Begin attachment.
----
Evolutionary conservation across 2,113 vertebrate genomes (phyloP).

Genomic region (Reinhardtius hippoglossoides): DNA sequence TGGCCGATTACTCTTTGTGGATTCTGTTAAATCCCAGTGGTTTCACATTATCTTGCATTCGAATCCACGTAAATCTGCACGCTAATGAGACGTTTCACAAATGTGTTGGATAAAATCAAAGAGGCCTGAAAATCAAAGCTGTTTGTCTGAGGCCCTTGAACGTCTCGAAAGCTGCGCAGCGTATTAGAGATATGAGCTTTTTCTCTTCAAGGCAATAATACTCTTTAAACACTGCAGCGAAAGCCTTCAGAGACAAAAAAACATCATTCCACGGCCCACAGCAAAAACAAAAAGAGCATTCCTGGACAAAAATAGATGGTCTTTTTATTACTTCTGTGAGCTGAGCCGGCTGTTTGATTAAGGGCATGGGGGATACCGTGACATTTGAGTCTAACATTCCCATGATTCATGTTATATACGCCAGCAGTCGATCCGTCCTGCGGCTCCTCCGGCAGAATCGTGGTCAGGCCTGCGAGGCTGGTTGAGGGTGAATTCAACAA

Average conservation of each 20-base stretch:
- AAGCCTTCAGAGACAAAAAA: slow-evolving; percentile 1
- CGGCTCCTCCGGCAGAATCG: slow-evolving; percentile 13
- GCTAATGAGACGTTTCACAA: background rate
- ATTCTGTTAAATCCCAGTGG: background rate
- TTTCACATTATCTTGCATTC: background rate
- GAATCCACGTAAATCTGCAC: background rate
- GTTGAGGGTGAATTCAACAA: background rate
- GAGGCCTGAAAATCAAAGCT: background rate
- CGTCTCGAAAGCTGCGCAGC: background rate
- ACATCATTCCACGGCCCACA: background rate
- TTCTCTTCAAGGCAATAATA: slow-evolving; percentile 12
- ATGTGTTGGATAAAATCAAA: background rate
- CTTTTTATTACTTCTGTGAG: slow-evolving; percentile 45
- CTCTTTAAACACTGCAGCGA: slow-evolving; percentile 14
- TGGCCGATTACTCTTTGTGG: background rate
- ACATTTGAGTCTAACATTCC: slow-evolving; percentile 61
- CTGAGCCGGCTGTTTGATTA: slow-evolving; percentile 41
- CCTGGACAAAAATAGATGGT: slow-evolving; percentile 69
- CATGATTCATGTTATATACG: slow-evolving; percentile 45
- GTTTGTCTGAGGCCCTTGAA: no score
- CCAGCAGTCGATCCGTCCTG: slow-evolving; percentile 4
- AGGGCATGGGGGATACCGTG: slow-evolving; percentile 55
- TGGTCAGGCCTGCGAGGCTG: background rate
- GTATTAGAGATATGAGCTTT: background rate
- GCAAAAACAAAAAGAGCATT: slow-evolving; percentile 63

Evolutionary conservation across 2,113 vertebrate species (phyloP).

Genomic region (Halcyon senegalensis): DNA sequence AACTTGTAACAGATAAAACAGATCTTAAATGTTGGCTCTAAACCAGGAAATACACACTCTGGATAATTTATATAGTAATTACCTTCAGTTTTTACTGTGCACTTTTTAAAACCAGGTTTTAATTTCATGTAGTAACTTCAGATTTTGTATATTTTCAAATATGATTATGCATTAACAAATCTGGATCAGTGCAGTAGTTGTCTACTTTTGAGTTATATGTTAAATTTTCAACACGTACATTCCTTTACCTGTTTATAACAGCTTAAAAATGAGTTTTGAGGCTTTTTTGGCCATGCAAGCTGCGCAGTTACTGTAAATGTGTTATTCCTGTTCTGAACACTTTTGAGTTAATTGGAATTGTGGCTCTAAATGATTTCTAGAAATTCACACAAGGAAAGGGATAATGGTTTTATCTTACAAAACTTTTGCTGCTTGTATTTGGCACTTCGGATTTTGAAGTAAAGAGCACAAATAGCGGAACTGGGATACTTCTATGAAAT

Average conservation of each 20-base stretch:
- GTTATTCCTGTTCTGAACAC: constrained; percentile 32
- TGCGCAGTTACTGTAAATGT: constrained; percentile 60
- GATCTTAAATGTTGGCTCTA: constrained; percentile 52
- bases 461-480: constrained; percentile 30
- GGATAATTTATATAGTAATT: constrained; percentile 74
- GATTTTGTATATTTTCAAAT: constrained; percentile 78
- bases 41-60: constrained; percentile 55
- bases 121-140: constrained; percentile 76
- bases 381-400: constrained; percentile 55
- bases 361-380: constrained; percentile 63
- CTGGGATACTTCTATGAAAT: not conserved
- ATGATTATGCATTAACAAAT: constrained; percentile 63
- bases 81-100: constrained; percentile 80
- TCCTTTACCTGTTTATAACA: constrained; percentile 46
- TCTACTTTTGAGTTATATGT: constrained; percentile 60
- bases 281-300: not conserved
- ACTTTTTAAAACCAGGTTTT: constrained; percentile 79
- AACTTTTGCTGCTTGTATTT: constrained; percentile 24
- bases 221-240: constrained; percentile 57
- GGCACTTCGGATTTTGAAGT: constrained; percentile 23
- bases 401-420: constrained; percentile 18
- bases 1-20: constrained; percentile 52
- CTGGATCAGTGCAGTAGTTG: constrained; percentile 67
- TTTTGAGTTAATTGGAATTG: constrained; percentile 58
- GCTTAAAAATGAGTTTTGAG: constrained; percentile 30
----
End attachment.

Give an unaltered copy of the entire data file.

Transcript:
Evolutionary conservation across 2,113 vertebrate genomes (phyloP).

Genomic region (Reinhardtius hippoglossoides): DNA sequence TGGCCGATTACTCTTTGTGGATTCTGTTAAATCCCAGTGGTTTCACATTATCTTGCATTCGAATCCACGTAAATCTGCACGCTAATGAGACGTTTCACAAATGTGTTGGATAAAATCAAAGAGGCCTGAAAATCAAAGCTGTTTGTCTGAGGCCCTTGAACGTCTCGAAAGCTGCGCAGCGTATTAGAGATATGAGCTTTTTCTCTTCAAGGCAATAATACTCTTTAAACACTGCAGCGAAAGCCTTCAGAGACAAAAAAACATCATTCCACGGCCCACAGCAAAAACAAAAAGAGCATTCCTGGACAAAAATAGATGGTCTTTTTATTACTTCTGTGAGCTGAGCCGGCTGTTTGATTAAGGGCATGGGGGATACCGTGACATTTGAGTCTAACATTCCCATGATTCATGTTATATACGCCAGCAGTCGATCCGTCCTGCGGCTCCTCCGGCAGAATCGTGGTCAGGCCTGCGAGGCTGGTTGAGGGTGAATTCAACAA

Average conservation of each 20-base stretch:
- AAGCCTTCAGAGACAAAAAA: slow-evolving; percentile 1
- CGGCTCCTCCGGCAGAATCG: slow-evolving; percentile 13
- GCTAATGAGACGTTTCACAA: background rate
- ATTCTGTTAAATCCCAGTGG: background rate
- TTTCACATTATCTTGCATTC: background rate
- GAATCCACGTAAATCTGCAC: background rate
- GTTGAGGGTGAATTCAACAA: background rate
- GAGGCCTGAAAATCAAAGCT: background rate
- CGTCTCGAAAGCTGCGCAGC: background rate
- ACATCATTCCACGGCCCACA: background rate
- TTCTCTTCAAGGCAATAATA: slow-evolving; percentile 12
- ATGTGTTGGATAAAATCAAA: background rate
- CTTTTTATTACTTCTGTGAG: slow-evolving; percentile 45
- CTCTTTAAACACTGCAGCGA: slow-evolving; percentile 14
- TGGCCGATTACTCTTTGTGG: background rate
- ACATTTGAGTCTAACATTCC: slow-evolving; percentile 61
- CTGAGCCGGCTGTTTGATTA: slow-evolving; percentile 41
- CCTGGACAAAAATAGATGGT: slow-evolving; percentile 69
- CATGATTCATGTTATATACG: slow-evolving; percentile 45
- GTTTGTCTGAGGCCCTTGAA: no score
- CCAGCAGTCGATCCGTCCTG: slow-evolving; percentile 4
- AGGGCATGGGGGATACCGTG: slow-evolving; percentile 55
- TGGTCAGGCCTGCGAGGCTG: background rate
- GTATTAGAGATATGAGCTTT: background rate
- GCAAAAACAAAAAGAGCATT: slow-evolving; percentile 63

Evolutionary conservation across 2,113 vertebrate species (phyloP).

Genomic region (Halcyon senegalensis): DNA sequence AACTTGTAACAGATAAAACAGATCTTAAATGTTGGCTCTAAACCAGGAAATACACACTCTGGATAATTTATATAGTAATTACCTTCAGTTTTTACTGTGCACTTTTTAAAACCAGGTTTTAATTTCATGTAGTAACTTCAGATTTTGTATATTTTCAAATATGATTATGCATTAACAAATCTGGATCAGTGCAGTAGTTGTCTACTTTTGAGTTATATGTTAAATTTTCAACACGTACATTCCTTTACCTGTTTATAACAGCTTAAAAATGAGTTTTGAGGCTTTTTTGGCCATGCAAGCTGCGCAGTTACTGTAAATGTGTTATTCCTGTTCTGAACACTTTTGAGTTAATTGGAATTGTGGCTCTAAATGATTTCTAGAAATTCACACAAGGAAAGGGATAATGGTTTTATCTTACAAAACTTTTGCTGCTTGTATTTGGCACTTCGGATTTTGAAGTAAAGAGCACAAATAGCGGAACTGGGATACTTCTATGAAAT

Average conservation of each 20-base stretch:
- GTTATTCCTGTTCTGAACAC: constrained; percentile 32
- TGCGCAGTTACTGTAAATGT: constrained; percentile 60
- GATCTTAAATGTTGGCTCTA: constrained; percentile 52
- bases 461-480: constrained; percentile 30
- GGATAATTTATATAGTAATT: constrained; percentile 74
- GATTTTGTATATTTTCAAAT: constrained; percentile 78
- bases 41-60: constrained; percentile 55
- bases 121-140: constrained; percentile 76
- bases 381-400: constrained; percentile 55
- bases 361-380: constrained; percentile 63
- CTGGGATACTTCTATGAAAT: not conserved
- ATGATTATGCATTAACAAAT: constrained; percentile 63
- bases 81-100: constrained; percentile 80
- TCCTTTACCTGTTTATAACA: constrained; percentile 46
- TCTACTTTTGAGTTATATGT: constrained; percentile 60
- bases 281-300: not conserved
- ACTTTTTAAAACCAGGTTTT: constrained; percentile 79
- AACTTTTGCTGCTTGTATTT: constrained; percentile 24
- bases 221-240: constrained; percentile 57
- GGCACTTCGGATTTTGAAGT: constrained; percentile 23
- bases 401-420: constrained; percentile 18
- bases 1-20: constrained; percentile 52
- CTGGATCAGTGCAGTAGTTG: constrained; percentile 67
- TTTTGAGTTAATTGGAATTG: constrained; percentile 58
- GCTTAAAAATGAGTTTTGAG: constrained; percentile 30